Adventures of Old Nebraska Dave


Gardening Updates: June

Adventures of Old Nebraska DaveSomehow May has passed me by with great haste and wild abandon. Many things have happened in May. Usually, May is the busiest garden month of the Spring but with ongoing family responsibilities my garden time is cut down to only having enough time to tend three beds out of 12 at Terra Nova Gardens. The rest are covered with tarps to control weeds until such time that I can properly bring them to harvest. I don't see that happening this year. I do have a bucket garden on the back patio with tomatoes and bell peppers. I'm hopeful to get some cucumbers planted as well.

potatoes1

The perimeter of my beds at Terra Nova Gardens are lined with rocks from retaining walls and I'm always on the look out for more rocks. My neighbor just across the road had a load of rocks delivered for his driveway and this is what they delivered. He was thinking gravel and the delivery service was thinking big rocks. So for a few hours of effort I acquired enough rocks to put a second layer on some of the beds. Nice!!

 potatoes2

The potatoes are liking the new raised bed and are growing leaps and bounds. They are already on the verge of blooming. The onions are liking the new bed as well. This bed has been planted with half potatoes and half onions. I haven't really had to deal with watering so far this year. We have had rain quite frequently. Some would say too frequently. Flooding has been a major problem this year for many folks. Fortunately, my properties have escaped the water destruction. Others that I know have not been so fortunate.

Bed 12

The dirt to build the potato raised bed came from this bed which left a 12 inch pit. I'm building a hügelkultur bed here. First I put chemical free grass clippings in the bed.

Bed 12-2

The  power company came by last year and trimmed trees around the power lines. They left piles of wood along the tree line which has dried out nicely. I thought it would be perfect for making a hügelkultur bed.  The wood is in place for about one third of the bed. Now another layer of chemical free grass clippings will be dumped on top of the wood. The last layer will be about 12 to 18 inches of dirt, The newly acquired rocks will layer up the perimeter to keep the bed contents confined. 

Mean while back at the Urban Ranch where I live, life goes on in the back yard.

Bucket tomatoes-2

The patio bucket garden is growing quite well. It took a bit to get started because of the cold weather up until the end of May but now that the temps are up in the 80s every day the tomatoes are really taking off. They are blooming and well on the way to producing a harvest. The empty buckets in the front are for the cucumbers. The seeds have been sprouted and now they need to be planted in the cell trays to grow into strong plants. Then they will be planted in the buckets.  On the backside behind the tomatoes are the bell peppers that also have buds and are close to blooming.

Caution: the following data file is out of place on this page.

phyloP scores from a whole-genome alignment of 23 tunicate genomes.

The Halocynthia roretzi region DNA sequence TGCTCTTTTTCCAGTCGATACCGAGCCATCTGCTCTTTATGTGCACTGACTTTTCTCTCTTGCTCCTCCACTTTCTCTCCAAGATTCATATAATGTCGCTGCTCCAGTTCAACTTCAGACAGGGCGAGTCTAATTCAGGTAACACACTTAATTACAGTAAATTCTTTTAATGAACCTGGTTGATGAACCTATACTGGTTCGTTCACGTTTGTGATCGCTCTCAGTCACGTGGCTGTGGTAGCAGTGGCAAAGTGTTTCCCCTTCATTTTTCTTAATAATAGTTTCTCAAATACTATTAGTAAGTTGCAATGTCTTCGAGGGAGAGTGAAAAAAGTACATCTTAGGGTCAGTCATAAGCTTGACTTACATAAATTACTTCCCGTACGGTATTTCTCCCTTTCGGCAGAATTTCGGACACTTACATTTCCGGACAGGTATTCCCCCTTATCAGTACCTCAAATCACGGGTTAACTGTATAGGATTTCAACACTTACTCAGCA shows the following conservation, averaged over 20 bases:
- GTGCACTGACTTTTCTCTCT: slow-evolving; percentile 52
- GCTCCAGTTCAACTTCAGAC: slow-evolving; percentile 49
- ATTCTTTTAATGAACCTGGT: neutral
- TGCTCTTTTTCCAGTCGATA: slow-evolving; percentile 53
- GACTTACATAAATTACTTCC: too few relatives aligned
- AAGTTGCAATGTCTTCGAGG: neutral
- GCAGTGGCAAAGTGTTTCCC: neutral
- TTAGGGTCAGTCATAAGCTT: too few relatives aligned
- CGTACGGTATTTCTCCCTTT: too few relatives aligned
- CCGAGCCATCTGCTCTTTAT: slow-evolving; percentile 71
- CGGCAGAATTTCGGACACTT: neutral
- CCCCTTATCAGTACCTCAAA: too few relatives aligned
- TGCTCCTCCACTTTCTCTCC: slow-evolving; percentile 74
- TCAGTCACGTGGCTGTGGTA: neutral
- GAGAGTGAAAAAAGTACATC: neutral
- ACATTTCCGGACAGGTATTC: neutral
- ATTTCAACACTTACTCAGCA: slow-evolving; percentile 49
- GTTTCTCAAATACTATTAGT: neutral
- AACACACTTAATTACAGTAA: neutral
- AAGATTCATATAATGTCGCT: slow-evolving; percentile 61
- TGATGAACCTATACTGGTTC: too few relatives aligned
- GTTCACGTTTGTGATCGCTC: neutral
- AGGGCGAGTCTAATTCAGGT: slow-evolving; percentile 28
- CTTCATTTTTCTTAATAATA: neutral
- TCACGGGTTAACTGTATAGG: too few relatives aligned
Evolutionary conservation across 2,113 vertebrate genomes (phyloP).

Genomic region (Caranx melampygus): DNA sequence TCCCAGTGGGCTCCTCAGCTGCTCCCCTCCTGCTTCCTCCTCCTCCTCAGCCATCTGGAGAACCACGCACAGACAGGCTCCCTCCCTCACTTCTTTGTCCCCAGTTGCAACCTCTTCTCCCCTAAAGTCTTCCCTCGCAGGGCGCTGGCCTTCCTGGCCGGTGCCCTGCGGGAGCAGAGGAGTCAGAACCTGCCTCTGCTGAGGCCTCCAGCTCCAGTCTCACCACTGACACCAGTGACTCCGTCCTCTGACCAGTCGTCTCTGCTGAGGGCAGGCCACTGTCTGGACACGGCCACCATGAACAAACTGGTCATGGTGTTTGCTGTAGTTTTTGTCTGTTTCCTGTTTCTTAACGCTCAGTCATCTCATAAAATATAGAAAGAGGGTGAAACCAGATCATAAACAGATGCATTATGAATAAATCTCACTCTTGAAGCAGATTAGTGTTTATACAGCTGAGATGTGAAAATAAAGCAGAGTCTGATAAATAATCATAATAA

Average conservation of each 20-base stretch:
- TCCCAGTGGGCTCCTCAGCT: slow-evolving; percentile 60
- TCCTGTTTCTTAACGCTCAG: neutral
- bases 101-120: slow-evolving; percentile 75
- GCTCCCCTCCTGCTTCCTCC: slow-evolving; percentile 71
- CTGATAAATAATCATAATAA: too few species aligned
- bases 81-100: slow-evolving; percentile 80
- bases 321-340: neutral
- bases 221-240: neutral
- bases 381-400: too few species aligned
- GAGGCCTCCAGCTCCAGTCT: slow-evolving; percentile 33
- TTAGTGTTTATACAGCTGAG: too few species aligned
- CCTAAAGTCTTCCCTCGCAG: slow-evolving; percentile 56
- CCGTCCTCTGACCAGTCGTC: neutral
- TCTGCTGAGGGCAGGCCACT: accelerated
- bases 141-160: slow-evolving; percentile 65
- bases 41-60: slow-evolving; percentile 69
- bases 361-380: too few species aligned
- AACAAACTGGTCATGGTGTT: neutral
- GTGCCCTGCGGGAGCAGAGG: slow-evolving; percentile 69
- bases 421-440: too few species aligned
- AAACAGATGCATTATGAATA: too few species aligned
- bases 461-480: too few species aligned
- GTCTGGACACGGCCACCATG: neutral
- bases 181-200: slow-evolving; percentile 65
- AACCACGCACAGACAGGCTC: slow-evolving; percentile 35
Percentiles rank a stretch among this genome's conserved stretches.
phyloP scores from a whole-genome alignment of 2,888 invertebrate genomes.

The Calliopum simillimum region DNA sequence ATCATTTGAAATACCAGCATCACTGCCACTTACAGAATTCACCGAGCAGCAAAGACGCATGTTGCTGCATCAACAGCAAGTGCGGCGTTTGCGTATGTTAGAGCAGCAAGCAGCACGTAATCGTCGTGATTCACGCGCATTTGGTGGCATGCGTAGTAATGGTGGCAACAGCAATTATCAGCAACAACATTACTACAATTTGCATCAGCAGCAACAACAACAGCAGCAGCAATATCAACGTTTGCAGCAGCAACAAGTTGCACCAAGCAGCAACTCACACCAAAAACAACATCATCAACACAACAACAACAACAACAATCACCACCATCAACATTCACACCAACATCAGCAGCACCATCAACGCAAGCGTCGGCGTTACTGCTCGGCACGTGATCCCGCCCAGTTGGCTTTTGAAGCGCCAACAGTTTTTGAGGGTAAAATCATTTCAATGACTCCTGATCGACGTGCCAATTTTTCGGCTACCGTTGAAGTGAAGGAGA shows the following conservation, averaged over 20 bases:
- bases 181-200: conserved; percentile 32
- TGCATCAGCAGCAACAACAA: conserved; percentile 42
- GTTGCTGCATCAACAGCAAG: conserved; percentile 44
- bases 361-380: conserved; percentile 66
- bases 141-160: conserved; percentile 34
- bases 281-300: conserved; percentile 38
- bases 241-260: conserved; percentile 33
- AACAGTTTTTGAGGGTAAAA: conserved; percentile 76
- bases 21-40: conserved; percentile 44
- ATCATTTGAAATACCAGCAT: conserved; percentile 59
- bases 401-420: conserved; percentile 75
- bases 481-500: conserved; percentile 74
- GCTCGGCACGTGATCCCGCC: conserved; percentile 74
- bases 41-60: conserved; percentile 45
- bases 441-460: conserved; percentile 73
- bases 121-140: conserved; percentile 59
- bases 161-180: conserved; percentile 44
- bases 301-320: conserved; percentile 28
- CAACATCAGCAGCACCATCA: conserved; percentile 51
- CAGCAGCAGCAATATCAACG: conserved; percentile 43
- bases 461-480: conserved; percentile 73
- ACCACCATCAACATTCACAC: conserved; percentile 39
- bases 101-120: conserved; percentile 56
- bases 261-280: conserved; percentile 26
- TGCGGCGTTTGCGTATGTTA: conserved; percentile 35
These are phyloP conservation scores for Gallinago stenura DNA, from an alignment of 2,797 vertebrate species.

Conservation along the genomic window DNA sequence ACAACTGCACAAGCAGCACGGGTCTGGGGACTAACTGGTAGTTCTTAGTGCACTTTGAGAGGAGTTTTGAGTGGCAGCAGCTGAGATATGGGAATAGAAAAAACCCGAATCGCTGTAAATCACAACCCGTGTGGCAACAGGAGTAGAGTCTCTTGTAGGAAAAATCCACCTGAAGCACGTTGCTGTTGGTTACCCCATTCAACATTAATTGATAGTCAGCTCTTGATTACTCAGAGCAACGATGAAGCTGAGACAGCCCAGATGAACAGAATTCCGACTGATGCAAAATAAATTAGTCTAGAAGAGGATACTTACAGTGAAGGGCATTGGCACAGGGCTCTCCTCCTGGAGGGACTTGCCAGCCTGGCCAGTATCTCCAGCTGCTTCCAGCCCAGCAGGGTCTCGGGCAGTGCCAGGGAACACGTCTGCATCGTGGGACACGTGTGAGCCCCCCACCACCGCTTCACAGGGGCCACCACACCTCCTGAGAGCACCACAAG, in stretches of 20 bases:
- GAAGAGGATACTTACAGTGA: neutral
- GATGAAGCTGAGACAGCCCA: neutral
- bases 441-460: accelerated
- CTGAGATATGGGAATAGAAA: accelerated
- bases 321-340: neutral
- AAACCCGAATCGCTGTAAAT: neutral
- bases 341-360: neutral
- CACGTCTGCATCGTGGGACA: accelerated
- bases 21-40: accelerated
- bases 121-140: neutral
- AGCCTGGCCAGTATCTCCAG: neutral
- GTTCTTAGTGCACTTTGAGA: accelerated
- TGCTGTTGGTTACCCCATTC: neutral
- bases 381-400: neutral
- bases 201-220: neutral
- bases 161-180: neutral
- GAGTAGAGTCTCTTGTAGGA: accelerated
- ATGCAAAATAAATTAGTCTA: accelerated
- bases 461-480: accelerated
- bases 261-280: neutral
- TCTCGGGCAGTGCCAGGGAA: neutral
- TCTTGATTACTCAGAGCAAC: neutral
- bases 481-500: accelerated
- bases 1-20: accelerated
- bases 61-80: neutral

Sprouting Seeds

These are the cucumber seeds sprouting. I like to sprout my seeds to know if they are viable are not. These are old seeds so many have not sprouted but quite a few have. Looks like I'll be having some cucumbers before long. Seeds are placed on a damp paper towel and placed inside a Ziploc bag to keep them moist. The bag is then placed on the regulated heat mat at 80 degrees. Five days later seeds are sprouted. It's a great way to be sure about germination.

I'm hoping that every one is having a prosperous garden year. Have a great day in the garden.

Nebraska Dave
Urban Farmer

Building a Raised Bed

Adventures of Old Nebraska Dave

Winter is finally over but Spring didn't really get much of chance to be Spring. Flowers bloomed; trees displayed their flowering excellence; and snow melted away but it stayed cold and dreary all through March and April. Then came the warm rain in April that melted about 18 inches of snow pack almost over night. Terrible flooding resulted and the effects are still being felt in Nebraska from the flood devastation. Fortunately I'm not one that got flooded. I'll take the small amount of water in the basement compared to ten feet of water in the house. Some had flood insurance but most didn't. Many houses were a total loss. One thing I've learned about life is that there will be disasters along the journey of life. It may not be floods but emotional and some time financial devastation happens.  I learned to just keep on trudging forward and eventually things will get better.

Recycling Pallets

Pallets-1

There is granite countertop business near my house. Heavy duty pallets are required to transport granite countertops. These pallets are about 12 feet long and weigh over 100 pounds each. It's a bit of a chore to get them loaded up but well worth the effort. I decided to make a raised bed and see how it holds up. My garden is totally about experimenting with new crazy ideas just to see if it will work. The company just sets them out by the road and lets anyone take them. If no one takes them I suspect they just end up in the landfill. Most things in my gardens are recycled material. I have netted about 150 concrete blocks from the flood zone that a friend has just given to me for helping him. There's probably 50 more he said I could have. Those will be used to make permanent raised beds at Terra Nova Gardens.  

TNG Bed 11

The back side of the pallets were covered with a double layer of weed barrier and set into a ten inch trench around the perimeter of the bed.  Support boards were used across the top to stabilize the bed. A heavy layer of garden waste was dumped in the bed and a 10 inch layer of dirt was shoveled on top of that. 

TNG Bed 11-2

Potatoes were planted on top of the dirt layer and another healthy layer of garden cleanup waste covered the potatoes. Then the bed was filled up with dirt and covered with a four inch layer of fresh grass clippings. 

Half of the 28 foot bed was planted in potatoes. The other half had yellow onions planted just before the fresh layer of grass clippings was applied. The onions are now popping up but no sign of potatoes just yet but with the 80 degree weather over the next few days, I expect they will be showing signs of growth soon.